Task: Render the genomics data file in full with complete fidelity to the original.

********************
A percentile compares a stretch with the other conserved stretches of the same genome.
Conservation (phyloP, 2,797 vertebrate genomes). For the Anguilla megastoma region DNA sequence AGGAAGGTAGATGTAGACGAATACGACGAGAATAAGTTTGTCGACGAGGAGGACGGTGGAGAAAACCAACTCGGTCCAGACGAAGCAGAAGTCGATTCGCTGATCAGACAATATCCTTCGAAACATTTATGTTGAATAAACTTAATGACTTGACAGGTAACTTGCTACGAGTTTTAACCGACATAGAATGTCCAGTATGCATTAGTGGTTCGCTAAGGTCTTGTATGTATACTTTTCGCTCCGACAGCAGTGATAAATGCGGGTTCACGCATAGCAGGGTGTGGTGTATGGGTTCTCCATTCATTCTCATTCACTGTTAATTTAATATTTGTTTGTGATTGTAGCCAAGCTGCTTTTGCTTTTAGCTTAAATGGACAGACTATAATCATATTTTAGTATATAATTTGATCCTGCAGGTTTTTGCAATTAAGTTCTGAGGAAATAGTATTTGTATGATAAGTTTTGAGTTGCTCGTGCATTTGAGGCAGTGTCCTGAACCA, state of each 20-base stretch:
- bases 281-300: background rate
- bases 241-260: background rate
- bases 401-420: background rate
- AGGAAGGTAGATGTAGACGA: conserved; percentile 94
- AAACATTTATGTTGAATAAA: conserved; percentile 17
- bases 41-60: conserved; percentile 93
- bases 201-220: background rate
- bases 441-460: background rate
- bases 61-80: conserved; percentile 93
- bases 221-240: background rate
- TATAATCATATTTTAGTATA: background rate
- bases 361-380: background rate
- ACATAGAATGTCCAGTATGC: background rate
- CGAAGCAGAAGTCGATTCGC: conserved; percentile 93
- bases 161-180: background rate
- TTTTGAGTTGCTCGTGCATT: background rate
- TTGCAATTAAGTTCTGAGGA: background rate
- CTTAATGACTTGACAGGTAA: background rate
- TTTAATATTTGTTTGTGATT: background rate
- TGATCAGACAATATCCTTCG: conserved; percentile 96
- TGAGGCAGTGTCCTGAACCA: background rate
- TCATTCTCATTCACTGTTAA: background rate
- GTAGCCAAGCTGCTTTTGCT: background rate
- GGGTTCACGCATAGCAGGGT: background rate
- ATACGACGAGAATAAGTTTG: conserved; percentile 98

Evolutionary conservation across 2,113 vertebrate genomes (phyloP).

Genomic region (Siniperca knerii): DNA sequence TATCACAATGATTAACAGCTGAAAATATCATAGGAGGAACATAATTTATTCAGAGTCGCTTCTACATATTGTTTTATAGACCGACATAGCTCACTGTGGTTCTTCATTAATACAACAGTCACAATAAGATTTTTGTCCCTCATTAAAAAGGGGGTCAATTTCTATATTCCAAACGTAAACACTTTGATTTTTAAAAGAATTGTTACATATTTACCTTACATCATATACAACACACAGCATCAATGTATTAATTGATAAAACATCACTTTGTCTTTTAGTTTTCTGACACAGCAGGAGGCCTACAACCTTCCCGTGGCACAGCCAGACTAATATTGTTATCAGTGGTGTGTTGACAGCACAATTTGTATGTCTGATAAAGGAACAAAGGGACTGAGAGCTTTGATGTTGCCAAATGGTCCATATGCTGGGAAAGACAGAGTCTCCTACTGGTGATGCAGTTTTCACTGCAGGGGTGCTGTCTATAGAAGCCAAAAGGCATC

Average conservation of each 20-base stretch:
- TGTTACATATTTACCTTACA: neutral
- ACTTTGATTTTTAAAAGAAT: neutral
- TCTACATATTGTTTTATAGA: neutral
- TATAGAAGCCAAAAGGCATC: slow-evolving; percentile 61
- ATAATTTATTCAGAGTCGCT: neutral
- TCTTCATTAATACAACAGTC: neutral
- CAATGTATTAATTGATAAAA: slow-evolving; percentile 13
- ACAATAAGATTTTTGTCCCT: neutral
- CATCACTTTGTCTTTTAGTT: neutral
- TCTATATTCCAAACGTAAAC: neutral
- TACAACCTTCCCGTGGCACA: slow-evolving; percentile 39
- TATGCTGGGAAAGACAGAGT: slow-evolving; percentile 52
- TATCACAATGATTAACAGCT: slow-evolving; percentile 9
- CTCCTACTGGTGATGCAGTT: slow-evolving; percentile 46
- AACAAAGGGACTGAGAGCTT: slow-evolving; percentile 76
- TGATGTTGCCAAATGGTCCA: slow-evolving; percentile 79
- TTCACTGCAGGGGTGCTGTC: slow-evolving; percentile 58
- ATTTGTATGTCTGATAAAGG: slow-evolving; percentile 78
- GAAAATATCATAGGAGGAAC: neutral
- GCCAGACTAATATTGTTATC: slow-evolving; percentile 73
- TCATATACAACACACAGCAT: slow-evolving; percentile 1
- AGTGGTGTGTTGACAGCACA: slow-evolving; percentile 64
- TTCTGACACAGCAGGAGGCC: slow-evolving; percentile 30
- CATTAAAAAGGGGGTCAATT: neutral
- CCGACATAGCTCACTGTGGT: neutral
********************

A percentile compares a stretch with the other conserved stretches of the same genome.
Conservation (phyloP, 2,797 vertebrate genomes). For the Anguilla megastoma region DNA sequence AGGAAGGTAGATGTAGACGAATACGACGAGAATAAGTTTGTCGACGAGGAGGACGGTGGAGAAAACCAACTCGGTCCAGACGAAGCAGAAGTCGATTCGCTGATCAGACAATATCCTTCGAAACATTTATGTTGAATAAACTTAATGACTTGACAGGTAACTTGCTACGAGTTTTAACCGACATAGAATGTCCAGTATGCATTAGTGGTTCGCTAAGGTCTTGTATGTATACTTTTCGCTCCGACAGCAGTGATAAATGCGGGTTCACGCATAGCAGGGTGTGGTGTATGGGTTCTCCATTCATTCTCATTCACTGTTAATTTAATATTTGTTTGTGATTGTAGCCAAGCTGCTTTTGCTTTTAGCTTAAATGGACAGACTATAATCATATTTTAGTATATAATTTGATCCTGCAGGTTTTTGCAATTAAGTTCTGAGGAAATAGTATTTGTATGATAAGTTTTGAGTTGCTCGTGCATTTGAGGCAGTGTCCTGAACCA, state of each 20-base stretch:
- bases 281-300: background rate
- bases 241-260: background rate
- bases 401-420: background rate
- AGGAAGGTAGATGTAGACGA: conserved; percentile 94
- AAACATTTATGTTGAATAAA: conserved; percentile 17
- bases 41-60: conserved; percentile 93
- bases 201-220: background rate
- bases 441-460: background rate
- bases 61-80: conserved; percentile 93
- bases 221-240: background rate
- TATAATCATATTTTAGTATA: background rate
- bases 361-380: background rate
- ACATAGAATGTCCAGTATGC: background rate
- CGAAGCAGAAGTCGATTCGC: conserved; percentile 93
- bases 161-180: background rate
- TTTTGAGTTGCTCGTGCATT: background rate
- TTGCAATTAAGTTCTGAGGA: background rate
- CTTAATGACTTGACAGGTAA: background rate
- TTTAATATTTGTTTGTGATT: background rate
- TGATCAGACAATATCCTTCG: conserved; percentile 96
- TGAGGCAGTGTCCTGAACCA: background rate
- TCATTCTCATTCACTGTTAA: background rate
- GTAGCCAAGCTGCTTTTGCT: background rate
- GGGTTCACGCATAGCAGGGT: background rate
- ATACGACGAGAATAAGTTTG: conserved; percentile 98

Evolutionary conservation across 2,113 vertebrate genomes (phyloP).

Genomic region (Siniperca knerii): DNA sequence TATCACAATGATTAACAGCTGAAAATATCATAGGAGGAACATAATTTATTCAGAGTCGCTTCTACATATTGTTTTATAGACCGACATAGCTCACTGTGGTTCTTCATTAATACAACAGTCACAATAAGATTTTTGTCCCTCATTAAAAAGGGGGTCAATTTCTATATTCCAAACGTAAACACTTTGATTTTTAAAAGAATTGTTACATATTTACCTTACATCATATACAACACACAGCATCAATGTATTAATTGATAAAACATCACTTTGTCTTTTAGTTTTCTGACACAGCAGGAGGCCTACAACCTTCCCGTGGCACAGCCAGACTAATATTGTTATCAGTGGTGTGTTGACAGCACAATTTGTATGTCTGATAAAGGAACAAAGGGACTGAGAGCTTTGATGTTGCCAAATGGTCCATATGCTGGGAAAGACAGAGTCTCCTACTGGTGATGCAGTTTTCACTGCAGGGGTGCTGTCTATAGAAGCCAAAAGGCATC

Average conservation of each 20-base stretch:
- TGTTACATATTTACCTTACA: neutral
- ACTTTGATTTTTAAAAGAAT: neutral
- TCTACATATTGTTTTATAGA: neutral
- TATAGAAGCCAAAAGGCATC: slow-evolving; percentile 61
- ATAATTTATTCAGAGTCGCT: neutral
- TCTTCATTAATACAACAGTC: neutral
- CAATGTATTAATTGATAAAA: slow-evolving; percentile 13
- ACAATAAGATTTTTGTCCCT: neutral
- CATCACTTTGTCTTTTAGTT: neutral
- TCTATATTCCAAACGTAAAC: neutral
- TACAACCTTCCCGTGGCACA: slow-evolving; percentile 39
- TATGCTGGGAAAGACAGAGT: slow-evolving; percentile 52
- TATCACAATGATTAACAGCT: slow-evolving; percentile 9
- CTCCTACTGGTGATGCAGTT: slow-evolving; percentile 46
- AACAAAGGGACTGAGAGCTT: slow-evolving; percentile 76
- TGATGTTGCCAAATGGTCCA: slow-evolving; percentile 79
- TTCACTGCAGGGGTGCTGTC: slow-evolving; percentile 58
- ATTTGTATGTCTGATAAAGG: slow-evolving; percentile 78
- GAAAATATCATAGGAGGAAC: neutral
- GCCAGACTAATATTGTTATC: slow-evolving; percentile 73
- TCATATACAACACACAGCAT: slow-evolving; percentile 1
- AGTGGTGTGTTGACAGCACA: slow-evolving; percentile 64
- TTCTGACACAGCAGGAGGCC: slow-evolving; percentile 30
- CATTAAAAAGGGGGTCAATT: neutral
- CCGACATAGCTCACTGTGGT: neutral